Northwestern leaders recognized by Diverse: Issues In Higher Education magazine
Two Northwestern University leaders have been named to “Diverse: Issues in Higher Education” magazine’s annual report recognizing 25 women for their significant contributions to higher education.
Robin Means Coleman, vice president and associate provost for diversity and inclusion and chief diversity officer, and Parneshia Jones, director of Northwestern University Press, will be featured in the magazine’s Women's History Month edition, which publishes March 4.
Northwestern is the only university to have two women on the list of this annual special edition, which celebrates women who have made a difference in the academy by tackling some of higher education’s toughest challenges, exhibiting extraordinary leadership skills and making a positive difference in their respective communities.
Both new to their roles, Jones took the helm of NU Press in September 2020 after 17 years on its staff, and Coleman, who is recognized nationally as a trailblazer in diversity, equity and inclusion, has held her new post since Feb. 1.
Prior to joining Northwestern, Coleman served as vice president and associate provost for diversity and professor at Texas A&M University, where she led efforts in accountability, climate and equity, working collaboratively with faculty, staff and students across 16 colleges and schools and two branch campuses.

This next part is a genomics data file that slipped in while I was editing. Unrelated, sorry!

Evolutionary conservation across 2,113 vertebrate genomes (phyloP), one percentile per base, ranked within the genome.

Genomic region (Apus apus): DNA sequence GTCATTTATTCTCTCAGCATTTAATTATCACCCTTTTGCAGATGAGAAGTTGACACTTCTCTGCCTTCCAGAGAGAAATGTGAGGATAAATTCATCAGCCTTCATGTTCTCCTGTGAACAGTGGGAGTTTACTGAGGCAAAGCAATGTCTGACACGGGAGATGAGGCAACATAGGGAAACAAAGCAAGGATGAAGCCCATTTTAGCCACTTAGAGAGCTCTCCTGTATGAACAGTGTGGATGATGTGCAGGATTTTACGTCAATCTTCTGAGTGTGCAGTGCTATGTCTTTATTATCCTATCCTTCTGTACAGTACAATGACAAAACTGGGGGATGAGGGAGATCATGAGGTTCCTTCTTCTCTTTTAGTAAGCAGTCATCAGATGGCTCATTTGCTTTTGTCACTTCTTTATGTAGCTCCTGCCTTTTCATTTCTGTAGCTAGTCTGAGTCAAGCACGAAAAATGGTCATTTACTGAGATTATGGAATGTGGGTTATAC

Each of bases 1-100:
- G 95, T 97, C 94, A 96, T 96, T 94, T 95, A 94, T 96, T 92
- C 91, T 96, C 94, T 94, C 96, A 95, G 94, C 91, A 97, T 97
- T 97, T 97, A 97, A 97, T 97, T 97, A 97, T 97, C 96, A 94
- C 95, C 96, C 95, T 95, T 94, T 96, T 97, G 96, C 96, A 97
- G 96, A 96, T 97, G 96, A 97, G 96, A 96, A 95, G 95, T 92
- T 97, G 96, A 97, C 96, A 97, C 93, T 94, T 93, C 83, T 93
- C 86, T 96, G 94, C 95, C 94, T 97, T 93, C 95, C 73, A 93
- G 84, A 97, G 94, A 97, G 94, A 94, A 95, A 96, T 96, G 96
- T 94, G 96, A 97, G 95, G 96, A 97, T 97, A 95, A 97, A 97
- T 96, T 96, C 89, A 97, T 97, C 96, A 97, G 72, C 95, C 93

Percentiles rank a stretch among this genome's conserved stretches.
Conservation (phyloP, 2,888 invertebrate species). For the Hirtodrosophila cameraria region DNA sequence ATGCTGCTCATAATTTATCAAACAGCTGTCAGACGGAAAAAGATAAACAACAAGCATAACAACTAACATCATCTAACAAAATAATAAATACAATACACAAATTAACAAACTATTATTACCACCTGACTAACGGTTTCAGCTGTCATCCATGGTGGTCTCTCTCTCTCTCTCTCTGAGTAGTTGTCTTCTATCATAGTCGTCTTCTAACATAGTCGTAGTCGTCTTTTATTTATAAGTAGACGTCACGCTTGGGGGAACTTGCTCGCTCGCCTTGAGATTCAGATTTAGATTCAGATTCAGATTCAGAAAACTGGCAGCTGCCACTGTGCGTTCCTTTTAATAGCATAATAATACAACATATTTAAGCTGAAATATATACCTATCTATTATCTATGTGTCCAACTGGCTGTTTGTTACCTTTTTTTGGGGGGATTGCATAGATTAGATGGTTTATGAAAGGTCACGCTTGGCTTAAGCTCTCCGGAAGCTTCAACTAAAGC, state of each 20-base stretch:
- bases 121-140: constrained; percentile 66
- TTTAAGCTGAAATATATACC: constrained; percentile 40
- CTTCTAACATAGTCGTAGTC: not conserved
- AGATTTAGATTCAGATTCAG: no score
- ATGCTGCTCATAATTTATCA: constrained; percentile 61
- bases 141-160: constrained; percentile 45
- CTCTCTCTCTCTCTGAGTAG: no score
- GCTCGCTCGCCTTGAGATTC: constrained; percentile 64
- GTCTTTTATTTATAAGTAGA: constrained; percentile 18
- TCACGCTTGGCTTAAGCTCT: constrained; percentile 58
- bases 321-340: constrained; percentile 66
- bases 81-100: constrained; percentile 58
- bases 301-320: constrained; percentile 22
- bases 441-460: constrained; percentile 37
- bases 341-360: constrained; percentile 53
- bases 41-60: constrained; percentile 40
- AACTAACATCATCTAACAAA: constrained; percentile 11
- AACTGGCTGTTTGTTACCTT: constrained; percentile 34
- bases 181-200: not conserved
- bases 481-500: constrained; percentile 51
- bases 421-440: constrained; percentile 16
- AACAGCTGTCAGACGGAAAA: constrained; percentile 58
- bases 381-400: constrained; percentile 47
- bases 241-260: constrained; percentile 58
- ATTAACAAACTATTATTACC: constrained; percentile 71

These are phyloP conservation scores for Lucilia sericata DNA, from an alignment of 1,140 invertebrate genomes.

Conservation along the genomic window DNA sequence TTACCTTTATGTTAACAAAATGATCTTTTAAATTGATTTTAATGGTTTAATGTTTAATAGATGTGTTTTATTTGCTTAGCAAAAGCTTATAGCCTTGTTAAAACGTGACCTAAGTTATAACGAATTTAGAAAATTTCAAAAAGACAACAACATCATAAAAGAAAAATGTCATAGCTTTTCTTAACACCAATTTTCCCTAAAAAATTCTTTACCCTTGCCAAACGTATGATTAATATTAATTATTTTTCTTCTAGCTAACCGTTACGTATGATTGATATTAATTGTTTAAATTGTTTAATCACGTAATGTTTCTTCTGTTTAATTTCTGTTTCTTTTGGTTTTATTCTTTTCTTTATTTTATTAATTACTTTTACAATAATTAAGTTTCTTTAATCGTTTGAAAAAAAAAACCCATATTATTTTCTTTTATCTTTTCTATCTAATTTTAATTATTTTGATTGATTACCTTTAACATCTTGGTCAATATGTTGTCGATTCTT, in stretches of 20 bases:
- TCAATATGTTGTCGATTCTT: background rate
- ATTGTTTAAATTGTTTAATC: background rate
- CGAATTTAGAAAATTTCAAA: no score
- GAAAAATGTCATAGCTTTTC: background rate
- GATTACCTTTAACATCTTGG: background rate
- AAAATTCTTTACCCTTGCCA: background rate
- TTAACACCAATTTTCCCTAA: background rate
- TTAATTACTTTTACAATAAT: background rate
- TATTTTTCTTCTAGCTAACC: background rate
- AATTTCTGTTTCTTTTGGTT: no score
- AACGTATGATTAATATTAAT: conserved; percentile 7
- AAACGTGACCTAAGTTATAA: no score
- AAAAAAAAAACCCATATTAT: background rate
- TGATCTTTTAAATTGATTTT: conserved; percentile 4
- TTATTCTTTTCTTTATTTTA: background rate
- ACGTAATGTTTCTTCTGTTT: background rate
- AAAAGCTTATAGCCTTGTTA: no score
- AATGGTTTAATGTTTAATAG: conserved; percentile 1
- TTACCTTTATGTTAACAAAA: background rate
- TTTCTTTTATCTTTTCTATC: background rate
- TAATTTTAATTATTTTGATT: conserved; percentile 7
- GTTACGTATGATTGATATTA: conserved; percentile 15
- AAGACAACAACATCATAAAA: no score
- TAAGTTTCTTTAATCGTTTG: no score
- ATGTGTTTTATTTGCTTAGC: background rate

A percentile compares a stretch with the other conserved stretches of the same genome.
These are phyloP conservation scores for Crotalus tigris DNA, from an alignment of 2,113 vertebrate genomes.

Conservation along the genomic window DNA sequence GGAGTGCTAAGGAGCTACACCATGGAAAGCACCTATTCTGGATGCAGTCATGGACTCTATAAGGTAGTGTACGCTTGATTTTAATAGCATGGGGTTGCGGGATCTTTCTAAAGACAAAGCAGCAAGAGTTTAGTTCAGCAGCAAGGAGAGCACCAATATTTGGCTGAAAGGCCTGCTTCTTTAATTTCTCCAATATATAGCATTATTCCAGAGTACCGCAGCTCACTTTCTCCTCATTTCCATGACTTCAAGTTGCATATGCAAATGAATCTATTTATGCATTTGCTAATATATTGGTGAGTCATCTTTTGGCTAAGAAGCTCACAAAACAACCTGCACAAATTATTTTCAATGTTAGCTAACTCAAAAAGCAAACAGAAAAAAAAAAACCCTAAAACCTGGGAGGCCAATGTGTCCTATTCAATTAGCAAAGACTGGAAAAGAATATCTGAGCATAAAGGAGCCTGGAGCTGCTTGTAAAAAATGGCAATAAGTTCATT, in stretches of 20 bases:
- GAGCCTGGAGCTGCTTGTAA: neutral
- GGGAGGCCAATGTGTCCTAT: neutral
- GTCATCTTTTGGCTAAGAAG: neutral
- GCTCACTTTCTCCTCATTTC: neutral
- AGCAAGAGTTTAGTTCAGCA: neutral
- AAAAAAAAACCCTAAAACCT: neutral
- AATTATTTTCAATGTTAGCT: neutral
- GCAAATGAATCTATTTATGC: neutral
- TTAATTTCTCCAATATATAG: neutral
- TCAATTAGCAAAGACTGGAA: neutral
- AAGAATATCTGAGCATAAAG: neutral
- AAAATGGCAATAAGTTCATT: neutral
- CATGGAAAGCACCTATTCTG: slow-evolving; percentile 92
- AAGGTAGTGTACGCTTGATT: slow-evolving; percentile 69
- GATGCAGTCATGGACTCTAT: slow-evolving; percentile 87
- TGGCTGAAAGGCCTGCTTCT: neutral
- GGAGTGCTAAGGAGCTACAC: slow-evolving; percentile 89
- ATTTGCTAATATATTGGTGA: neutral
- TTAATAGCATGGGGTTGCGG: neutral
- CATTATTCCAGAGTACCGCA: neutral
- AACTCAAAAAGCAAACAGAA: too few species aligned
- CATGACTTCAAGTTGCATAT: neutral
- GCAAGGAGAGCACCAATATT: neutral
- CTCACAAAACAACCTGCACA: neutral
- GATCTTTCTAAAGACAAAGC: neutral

At Northwestern, Coleman holds a tenured appointment as the inaugural Ida B. Wells and Ferdinand Barnett Professor in the Department of Communication Studies in the School of Communication, and courtesy appointments in the Department of Radio/TV/Film in the School of Communication, and in the Department of African American Studies in the Weinberg College of Arts and Sciences.
One of only two Black women running a university press, Jones spent almost two decades in marketing and sales and acquisitions at NU Press. In that role, she developed an award-winning catalog, including Nikky Finney’s “Head Off & Split” (National Book Award), Patricia Smith’s “Incendiary Art” (Los Angeles Times Book Prize, Kingsley Tufts Poetry Award), and Kyle Dargan’s “Anagnorisis” (Academy of American Poets’ Lenore Marshall Poetry Prize).
Jones also brought five nationally acclaimed poets together for the 2017 Press-sponsored “Black Women as Giants: A Celebration of Gwendolyn Brooks” event, a tour de force performance in honor of the Chicago poet and first Black Pulitzer Prize recipient.
Jones is an award-winning poet, and Coleman is an expert in media studies and the cultural politics of Blackness. Their commitment to and success as higher education administrators is grounded in scholarly practice.